How is the relationship between Goneril and Albany presented in Act 4: Sc 2 lines 29-69?

Expert Answers
Noelle Matteson eNotes educator| Certified Educator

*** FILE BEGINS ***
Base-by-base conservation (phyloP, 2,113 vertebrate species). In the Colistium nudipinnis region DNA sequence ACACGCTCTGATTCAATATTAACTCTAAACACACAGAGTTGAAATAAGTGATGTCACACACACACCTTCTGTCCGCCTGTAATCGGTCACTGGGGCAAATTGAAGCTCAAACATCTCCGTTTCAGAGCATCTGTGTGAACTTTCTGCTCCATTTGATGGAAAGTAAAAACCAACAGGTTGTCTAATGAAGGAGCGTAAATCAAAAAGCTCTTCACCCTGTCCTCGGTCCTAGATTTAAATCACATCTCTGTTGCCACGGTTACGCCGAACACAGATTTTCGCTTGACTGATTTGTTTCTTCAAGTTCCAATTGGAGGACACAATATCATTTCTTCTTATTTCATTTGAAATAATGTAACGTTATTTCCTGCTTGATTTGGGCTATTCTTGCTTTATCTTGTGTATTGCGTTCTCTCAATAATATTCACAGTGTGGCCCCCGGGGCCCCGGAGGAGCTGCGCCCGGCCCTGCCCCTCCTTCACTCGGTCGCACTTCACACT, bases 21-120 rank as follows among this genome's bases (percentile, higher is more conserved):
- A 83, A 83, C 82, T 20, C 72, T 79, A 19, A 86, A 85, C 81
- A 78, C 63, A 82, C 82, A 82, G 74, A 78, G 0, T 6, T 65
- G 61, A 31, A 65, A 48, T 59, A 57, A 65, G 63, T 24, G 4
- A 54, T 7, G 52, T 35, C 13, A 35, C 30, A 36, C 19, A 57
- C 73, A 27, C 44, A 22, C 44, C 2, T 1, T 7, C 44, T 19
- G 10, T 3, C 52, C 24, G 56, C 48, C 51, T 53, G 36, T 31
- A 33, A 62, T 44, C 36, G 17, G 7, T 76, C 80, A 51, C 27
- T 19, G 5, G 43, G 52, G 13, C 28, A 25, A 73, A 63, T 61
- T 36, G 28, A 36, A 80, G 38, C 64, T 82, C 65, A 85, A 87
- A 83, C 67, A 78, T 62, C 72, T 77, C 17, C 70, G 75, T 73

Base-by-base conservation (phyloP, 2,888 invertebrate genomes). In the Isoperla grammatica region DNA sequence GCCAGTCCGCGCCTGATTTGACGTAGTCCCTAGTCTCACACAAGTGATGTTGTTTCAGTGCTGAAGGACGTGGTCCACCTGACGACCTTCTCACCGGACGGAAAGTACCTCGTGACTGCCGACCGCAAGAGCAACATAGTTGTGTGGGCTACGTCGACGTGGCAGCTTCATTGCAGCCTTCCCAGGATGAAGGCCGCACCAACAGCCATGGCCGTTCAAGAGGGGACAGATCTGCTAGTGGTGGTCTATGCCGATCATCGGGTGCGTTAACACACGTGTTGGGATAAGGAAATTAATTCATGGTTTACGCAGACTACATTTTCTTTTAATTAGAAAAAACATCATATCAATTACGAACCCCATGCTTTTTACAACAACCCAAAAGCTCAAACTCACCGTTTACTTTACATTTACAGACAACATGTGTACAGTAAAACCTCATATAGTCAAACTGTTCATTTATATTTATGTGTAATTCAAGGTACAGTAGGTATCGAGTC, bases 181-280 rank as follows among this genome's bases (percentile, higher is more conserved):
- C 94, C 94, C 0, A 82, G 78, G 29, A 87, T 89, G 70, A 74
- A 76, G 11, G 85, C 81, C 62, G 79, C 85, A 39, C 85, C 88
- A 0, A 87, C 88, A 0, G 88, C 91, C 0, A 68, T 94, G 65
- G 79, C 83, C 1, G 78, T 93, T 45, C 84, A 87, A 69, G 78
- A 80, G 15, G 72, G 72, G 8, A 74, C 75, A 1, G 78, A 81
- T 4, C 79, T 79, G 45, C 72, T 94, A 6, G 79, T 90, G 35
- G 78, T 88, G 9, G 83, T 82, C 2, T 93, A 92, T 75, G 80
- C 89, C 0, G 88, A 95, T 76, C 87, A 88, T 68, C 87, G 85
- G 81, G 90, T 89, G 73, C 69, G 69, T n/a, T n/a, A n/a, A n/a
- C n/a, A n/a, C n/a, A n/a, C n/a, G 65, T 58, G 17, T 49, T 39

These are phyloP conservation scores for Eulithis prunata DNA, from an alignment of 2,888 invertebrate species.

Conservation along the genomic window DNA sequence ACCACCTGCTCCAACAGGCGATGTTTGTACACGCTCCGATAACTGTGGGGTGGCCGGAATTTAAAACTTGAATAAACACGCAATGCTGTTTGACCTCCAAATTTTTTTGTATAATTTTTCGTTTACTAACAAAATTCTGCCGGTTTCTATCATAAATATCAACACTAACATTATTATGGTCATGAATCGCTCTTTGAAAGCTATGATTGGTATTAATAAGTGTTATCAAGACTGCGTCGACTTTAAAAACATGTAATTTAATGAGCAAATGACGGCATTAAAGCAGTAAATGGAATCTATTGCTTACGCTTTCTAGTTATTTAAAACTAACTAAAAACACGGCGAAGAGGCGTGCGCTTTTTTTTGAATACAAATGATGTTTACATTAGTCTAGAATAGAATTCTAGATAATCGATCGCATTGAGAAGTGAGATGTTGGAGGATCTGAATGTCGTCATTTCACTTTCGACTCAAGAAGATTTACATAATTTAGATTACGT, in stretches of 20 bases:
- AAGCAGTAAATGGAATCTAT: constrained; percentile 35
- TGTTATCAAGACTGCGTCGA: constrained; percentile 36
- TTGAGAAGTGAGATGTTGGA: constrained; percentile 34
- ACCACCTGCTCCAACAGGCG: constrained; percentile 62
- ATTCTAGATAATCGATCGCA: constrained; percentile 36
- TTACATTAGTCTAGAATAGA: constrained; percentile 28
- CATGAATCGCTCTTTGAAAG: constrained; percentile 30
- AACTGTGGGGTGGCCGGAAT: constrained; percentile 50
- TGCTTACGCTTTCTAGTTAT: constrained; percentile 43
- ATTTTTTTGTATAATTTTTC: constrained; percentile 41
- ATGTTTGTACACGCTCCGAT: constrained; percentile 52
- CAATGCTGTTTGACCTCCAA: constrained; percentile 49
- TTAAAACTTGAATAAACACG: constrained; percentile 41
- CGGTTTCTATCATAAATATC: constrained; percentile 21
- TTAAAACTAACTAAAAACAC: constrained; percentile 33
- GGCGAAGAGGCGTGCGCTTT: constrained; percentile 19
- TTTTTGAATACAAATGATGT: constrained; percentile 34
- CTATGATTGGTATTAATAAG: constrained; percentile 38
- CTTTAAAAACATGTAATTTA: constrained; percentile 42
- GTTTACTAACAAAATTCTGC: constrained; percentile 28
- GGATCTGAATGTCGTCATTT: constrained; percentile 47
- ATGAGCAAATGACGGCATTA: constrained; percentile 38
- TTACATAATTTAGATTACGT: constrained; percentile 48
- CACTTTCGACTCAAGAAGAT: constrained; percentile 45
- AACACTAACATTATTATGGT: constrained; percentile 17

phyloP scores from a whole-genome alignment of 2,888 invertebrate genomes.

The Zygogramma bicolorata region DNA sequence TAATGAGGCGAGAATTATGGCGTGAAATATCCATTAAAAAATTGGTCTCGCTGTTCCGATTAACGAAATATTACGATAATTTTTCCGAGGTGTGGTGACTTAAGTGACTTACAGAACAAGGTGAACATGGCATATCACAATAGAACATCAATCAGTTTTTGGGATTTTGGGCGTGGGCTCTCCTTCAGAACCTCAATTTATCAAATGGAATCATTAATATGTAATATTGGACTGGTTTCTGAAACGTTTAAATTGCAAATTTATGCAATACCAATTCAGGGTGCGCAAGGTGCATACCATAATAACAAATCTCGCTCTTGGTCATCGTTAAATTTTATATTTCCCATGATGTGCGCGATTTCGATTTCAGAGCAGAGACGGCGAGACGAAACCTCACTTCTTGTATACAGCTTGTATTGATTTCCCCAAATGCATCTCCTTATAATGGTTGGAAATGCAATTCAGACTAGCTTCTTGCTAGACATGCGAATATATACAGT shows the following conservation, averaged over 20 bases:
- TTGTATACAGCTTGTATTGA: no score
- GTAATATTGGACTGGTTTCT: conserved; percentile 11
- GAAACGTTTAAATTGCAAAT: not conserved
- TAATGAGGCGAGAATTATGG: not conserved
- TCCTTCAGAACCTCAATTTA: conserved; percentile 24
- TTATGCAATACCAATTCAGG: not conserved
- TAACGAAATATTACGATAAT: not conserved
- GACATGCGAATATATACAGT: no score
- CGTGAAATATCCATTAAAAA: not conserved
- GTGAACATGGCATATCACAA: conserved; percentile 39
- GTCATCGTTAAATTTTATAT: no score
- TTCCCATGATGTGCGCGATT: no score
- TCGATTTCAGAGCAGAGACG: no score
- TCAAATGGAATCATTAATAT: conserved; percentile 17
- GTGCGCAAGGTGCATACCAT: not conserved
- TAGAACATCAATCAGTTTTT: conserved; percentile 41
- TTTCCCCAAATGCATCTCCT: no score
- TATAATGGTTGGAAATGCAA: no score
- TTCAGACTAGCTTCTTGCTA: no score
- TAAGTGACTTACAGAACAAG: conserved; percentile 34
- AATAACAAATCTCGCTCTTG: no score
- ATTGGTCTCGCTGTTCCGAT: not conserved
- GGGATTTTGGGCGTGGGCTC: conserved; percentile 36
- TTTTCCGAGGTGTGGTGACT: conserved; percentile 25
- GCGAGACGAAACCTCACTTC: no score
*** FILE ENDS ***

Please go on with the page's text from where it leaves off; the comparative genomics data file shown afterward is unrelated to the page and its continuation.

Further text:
This scene conveys the poor relationships between Goneril and her husband Albany. The scene begins with Goneril expressing her attraction to Edmund, kissing him and bidding him farewell. When Albany arrives, he has nothing but harsh words for her, and she returns the insults. He condemns her for treating her father King Lear cruelly, declaring, “You are not worth the dust which the rude wind / Blows in your face.” Albany refers to her as vile, degenerate, and a devil: “Proper deformity seems not in the fiend / So horrid as in woman.” He even says he would tear her apart if she were not in the shape of a woman. Goneril calls him “Milk-liver'd man! / That bear'st a cheek for blows, a head for wrongs.” She is angry at him for not rallying his troops against her sister Cordelia’s army from France. From this exchange, it is clear that Albany has more qualities that are commonly associated with femininity than Goneril can accept. He is more compassionate and subservient (some would say moral). She is more attracted to Edmund, who, in contrast to Albany, is resolute and pragmatic. Albany despises Goneril for her more traditionally masculine callousness, ambition, and cruelty.